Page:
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    el paso  092805Hopper_Deutsche el paso 092805Hopper_Deutsche Presentation Transcript

    • John Hopper Vice President, Treasurer Deutsche Bank High Yield Conference September 28, 2005 the place to work the neighbor to have the company to own
    • Cautionary Statement Regarding Forward-looking Statements This presentation includes forward-looking statements and projections, made in reliance on the safe harbor provisions of the Private Securities Litigation Reform Act of 1995. The company has made every reasonable effort to ensure that the information and assumptions on which these statements and projections are based are current, reasonable, and complete. However, a variety of factors could cause actual results to differ materially from the projections, anticipated results or other expectations expressed in this presentation, including, without limitation, our ability to implement and achieve our objectives in the long- range plan, including achieving our debt-reduction targets; our ability to obtain necessary governmental approvals for proposed pipeline projects and our ability to successfully construct and operate such projects; our ability to meet production volume targets in our Production segment; uncertainties associated with exploration and production activities; our ability to successfully execute, manage, and integrate acquisitions; our ability to close our announced asset sales on a timely basis; changes in commodity prices for oil, natural gas, and power; general economic and weather conditions in geographic regions or markets served by the company and its affiliates, or where operations of the company and its affiliates are located; the uncertainties associated with governmental regulation; political and currency risks associated with international operations of the company and its affiliates; competition; and other factors described in the company’s (and its affiliates’) Securities and Exchange Commission filings. While the company makes these statements and projections in good faith, neither the company nor its management can guarantee that anticipated future results will be achieved. Reference must be made to those filings for additional important factors that may affect actual results. The company assumes no obligation to publicly update or revise any forward-looking statements made herein or any other forward-looking statements made by the company, whether as a result of new information, future events, or otherwise. 2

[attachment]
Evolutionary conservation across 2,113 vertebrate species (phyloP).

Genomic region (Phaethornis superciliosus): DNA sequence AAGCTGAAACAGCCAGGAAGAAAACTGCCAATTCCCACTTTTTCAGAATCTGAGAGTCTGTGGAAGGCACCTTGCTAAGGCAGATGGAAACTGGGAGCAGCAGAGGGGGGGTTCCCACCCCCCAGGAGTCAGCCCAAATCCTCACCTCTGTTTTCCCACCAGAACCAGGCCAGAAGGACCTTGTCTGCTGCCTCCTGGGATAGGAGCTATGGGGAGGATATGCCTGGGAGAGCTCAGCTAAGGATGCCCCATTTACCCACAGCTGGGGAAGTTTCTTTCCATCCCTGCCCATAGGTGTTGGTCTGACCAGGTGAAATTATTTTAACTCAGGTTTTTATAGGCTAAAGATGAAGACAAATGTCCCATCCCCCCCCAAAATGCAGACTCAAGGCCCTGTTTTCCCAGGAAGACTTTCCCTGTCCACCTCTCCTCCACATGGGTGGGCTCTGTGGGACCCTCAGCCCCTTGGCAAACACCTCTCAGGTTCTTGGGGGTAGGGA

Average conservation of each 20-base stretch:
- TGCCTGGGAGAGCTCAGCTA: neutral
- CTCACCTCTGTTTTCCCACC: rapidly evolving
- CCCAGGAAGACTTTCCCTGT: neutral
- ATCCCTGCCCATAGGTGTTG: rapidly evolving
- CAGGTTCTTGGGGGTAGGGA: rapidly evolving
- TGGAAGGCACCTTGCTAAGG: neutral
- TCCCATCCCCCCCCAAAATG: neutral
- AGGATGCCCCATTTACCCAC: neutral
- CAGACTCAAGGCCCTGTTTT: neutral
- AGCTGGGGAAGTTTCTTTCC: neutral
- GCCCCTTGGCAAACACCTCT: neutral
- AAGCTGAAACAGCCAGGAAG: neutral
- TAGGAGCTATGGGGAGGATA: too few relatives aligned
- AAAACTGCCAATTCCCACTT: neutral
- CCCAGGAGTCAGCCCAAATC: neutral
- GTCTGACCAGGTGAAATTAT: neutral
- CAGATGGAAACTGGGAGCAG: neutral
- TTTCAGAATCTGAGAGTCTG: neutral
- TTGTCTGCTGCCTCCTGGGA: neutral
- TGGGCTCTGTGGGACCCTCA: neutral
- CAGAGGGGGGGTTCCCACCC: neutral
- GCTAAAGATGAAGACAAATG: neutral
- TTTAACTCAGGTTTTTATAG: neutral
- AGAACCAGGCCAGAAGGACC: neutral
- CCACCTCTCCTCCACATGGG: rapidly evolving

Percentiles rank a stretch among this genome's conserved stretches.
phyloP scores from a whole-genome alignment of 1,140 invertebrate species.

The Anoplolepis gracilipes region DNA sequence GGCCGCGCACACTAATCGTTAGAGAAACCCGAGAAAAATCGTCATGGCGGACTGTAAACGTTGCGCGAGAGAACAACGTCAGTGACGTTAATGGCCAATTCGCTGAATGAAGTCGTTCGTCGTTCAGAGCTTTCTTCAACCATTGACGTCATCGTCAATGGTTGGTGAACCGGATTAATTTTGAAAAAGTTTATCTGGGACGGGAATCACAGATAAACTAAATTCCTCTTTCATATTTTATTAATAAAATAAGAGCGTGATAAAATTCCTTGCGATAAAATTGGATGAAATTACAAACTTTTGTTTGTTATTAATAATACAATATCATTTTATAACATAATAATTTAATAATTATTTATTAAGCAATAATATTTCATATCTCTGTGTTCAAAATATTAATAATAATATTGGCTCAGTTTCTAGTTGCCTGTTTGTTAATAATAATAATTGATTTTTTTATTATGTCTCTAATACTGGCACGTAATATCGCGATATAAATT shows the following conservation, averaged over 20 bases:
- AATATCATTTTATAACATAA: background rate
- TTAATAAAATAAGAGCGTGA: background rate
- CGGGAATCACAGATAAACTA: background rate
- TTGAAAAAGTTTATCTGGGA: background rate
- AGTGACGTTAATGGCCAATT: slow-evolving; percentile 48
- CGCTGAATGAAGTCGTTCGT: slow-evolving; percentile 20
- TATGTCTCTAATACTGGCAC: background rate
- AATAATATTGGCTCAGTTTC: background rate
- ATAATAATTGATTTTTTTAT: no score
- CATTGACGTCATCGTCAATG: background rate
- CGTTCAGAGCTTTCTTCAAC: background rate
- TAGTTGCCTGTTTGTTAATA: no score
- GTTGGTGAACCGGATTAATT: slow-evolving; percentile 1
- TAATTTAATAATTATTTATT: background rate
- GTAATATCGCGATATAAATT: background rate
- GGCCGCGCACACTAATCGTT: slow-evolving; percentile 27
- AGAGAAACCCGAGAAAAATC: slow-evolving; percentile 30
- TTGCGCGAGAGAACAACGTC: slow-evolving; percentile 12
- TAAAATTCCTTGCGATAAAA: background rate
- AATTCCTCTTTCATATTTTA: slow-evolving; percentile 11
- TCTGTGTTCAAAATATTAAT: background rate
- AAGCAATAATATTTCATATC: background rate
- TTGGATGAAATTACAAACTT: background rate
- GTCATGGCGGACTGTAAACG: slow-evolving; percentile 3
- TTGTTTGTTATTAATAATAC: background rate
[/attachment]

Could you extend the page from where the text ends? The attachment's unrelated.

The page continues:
• Our Purpose El Paso Corporation provides natural gas and related energy products in a safe, efficient, and dependable manner 3
    • El Paso Overview ► Premier natural gas pipeline franchise ► One of largest independent producers – Turnaround almost complete ► Significant leverage to favorable commodity fundamentals ► Excellent progress on asset sales/debt reduction 4